Getting called for a job interview is a strong indicator that an employer has noticed your potential and may be interested in hiring you. It is important to learn about the US job interview process as an international student, as this information can help you start preparing and practicing early to give you a better chance of landing the job.
Learn everything you need to know about international interview questions, including interview questions for international students, questions to ask for international jobs, and more.
International Job Interview Questions and How to Answer Them Perfectly
Your job interview is an opportunity to display your professional capabilities, attitude, and enthusiasm to take on the role. During the interview, your employer may ask questions to understand who you are and what you may offer the company in terms of knowledge and skills.
Before your interview, review the job description of the role you applied for, focusing on the specifics of how your background, skills, and experience are relevant to the position. If the job description is limited, research comparable jobs at similar companies and look up information on the job title, as this can give you a baseline understanding of what employers value and which criteria are important.
Having a clear understanding about yourself and your potential new role provides a strong foundation while answering international job interview questions. Many companies may include international process interview questions related to how your skillset aligns with their company goals, including asking about your long-term career action plan. So, during your pre-interview preparation, research industry trends so you can discuss future plans and how you may grow along with the company.
Here are some international job interview questions to keep in mind, followed by a few tips for how to answer them.
Question: Why Do You Want to Work in the US?
When searching for jobs in the US, an important international interview question addresses why you want to work abroad. To answer, think about your long-term plans and career objectives. Ask yourself ‘Why do you want to work in the US?’, ’How will it impact my life?’, ‘What future do I see?’ Your motivations are a pathway for your employer to understand your career goals and whether they align with the company.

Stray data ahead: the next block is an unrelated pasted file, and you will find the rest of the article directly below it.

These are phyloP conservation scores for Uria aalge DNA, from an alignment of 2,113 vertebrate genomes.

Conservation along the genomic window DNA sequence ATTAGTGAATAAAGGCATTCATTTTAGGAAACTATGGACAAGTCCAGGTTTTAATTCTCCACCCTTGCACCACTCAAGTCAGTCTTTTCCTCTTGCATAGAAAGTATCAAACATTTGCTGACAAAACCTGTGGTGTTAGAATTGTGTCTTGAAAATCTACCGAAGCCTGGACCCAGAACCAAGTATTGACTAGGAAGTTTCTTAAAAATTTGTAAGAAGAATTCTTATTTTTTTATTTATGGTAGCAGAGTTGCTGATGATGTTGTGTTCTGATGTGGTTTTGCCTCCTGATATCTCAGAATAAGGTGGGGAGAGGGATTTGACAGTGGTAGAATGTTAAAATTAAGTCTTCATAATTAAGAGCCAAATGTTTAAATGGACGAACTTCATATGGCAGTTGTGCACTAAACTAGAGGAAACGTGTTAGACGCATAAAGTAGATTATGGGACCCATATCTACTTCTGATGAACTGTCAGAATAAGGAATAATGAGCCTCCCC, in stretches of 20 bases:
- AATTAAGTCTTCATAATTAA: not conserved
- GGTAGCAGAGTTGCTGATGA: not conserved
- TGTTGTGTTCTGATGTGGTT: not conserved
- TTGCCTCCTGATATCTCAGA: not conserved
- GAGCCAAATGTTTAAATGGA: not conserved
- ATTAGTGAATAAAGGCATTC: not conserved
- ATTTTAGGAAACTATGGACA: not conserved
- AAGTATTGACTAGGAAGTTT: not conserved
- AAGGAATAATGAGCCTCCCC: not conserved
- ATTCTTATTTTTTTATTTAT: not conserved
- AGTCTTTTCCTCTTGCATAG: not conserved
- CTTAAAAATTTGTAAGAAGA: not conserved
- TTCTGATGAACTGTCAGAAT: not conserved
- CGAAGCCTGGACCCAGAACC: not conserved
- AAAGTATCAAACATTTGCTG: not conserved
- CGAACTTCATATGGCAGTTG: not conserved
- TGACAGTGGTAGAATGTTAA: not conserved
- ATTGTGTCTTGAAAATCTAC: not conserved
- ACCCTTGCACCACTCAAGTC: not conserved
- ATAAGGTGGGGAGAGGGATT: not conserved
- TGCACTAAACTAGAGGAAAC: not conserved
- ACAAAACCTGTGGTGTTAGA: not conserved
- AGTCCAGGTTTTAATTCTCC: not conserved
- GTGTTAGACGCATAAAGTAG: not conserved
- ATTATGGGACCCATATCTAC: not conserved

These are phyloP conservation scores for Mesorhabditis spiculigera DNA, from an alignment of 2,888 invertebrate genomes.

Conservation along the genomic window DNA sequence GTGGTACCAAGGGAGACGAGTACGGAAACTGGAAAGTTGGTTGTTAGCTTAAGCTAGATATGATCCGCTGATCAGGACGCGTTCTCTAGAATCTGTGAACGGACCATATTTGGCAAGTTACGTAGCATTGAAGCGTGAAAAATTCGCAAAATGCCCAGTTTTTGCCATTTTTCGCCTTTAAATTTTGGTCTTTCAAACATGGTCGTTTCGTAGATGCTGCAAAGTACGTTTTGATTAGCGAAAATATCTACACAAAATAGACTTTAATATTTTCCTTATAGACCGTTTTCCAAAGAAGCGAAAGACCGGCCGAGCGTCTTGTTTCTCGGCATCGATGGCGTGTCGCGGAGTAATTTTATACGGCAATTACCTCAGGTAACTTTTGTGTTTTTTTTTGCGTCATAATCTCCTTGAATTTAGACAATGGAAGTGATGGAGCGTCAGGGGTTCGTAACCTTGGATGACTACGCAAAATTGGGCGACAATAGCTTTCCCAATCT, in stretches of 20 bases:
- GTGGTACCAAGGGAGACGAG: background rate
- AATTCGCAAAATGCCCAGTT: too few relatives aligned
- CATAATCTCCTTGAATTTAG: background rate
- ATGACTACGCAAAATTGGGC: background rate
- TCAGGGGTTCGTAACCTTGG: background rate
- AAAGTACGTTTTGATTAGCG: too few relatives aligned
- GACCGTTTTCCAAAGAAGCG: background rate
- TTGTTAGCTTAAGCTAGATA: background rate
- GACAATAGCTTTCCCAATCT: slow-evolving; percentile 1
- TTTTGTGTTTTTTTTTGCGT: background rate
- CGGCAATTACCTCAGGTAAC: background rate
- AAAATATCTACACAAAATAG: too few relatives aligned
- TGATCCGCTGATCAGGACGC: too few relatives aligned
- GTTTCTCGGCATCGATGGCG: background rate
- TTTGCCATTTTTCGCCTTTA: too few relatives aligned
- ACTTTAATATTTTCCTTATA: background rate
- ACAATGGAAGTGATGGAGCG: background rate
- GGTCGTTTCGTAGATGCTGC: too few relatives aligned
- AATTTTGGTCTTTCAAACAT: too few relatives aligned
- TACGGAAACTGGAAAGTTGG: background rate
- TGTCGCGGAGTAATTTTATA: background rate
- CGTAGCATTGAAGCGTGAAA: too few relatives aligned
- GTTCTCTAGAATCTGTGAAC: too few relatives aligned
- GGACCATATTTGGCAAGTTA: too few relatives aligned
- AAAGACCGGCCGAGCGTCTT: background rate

If you wish to work in the US for career progression, your employer may have a long-term employment plan for you at the company. However, if you are in the US for a short period of time, a temporary role may be more suited to your personal timelines. This can impact whether you should apply for long-term or short-term jobs.
Provide factual reasons for why working in the US will benefit both the company and your personal career goals.
Identifying your main motivation keeps you focused on delivering good work and gaining a positive learning experience at your job. Prospective employers look for candidates who have a clear purpose and drive, as these employees tend to be strong contributors to the company overall.
What Not to Say:
“I’m not really sure, I have not thought about it.”
Employers look for candidates who have developed a clear career path. Clearly defined goals show your purpose for applying for the role and your interest in the company. If you have not thought about why you wish to work in the US, you can mention that you hope this job will help you learn about the US work environment and gain technical skills to develop your career goals.
Question: Tell Us About Your International Experience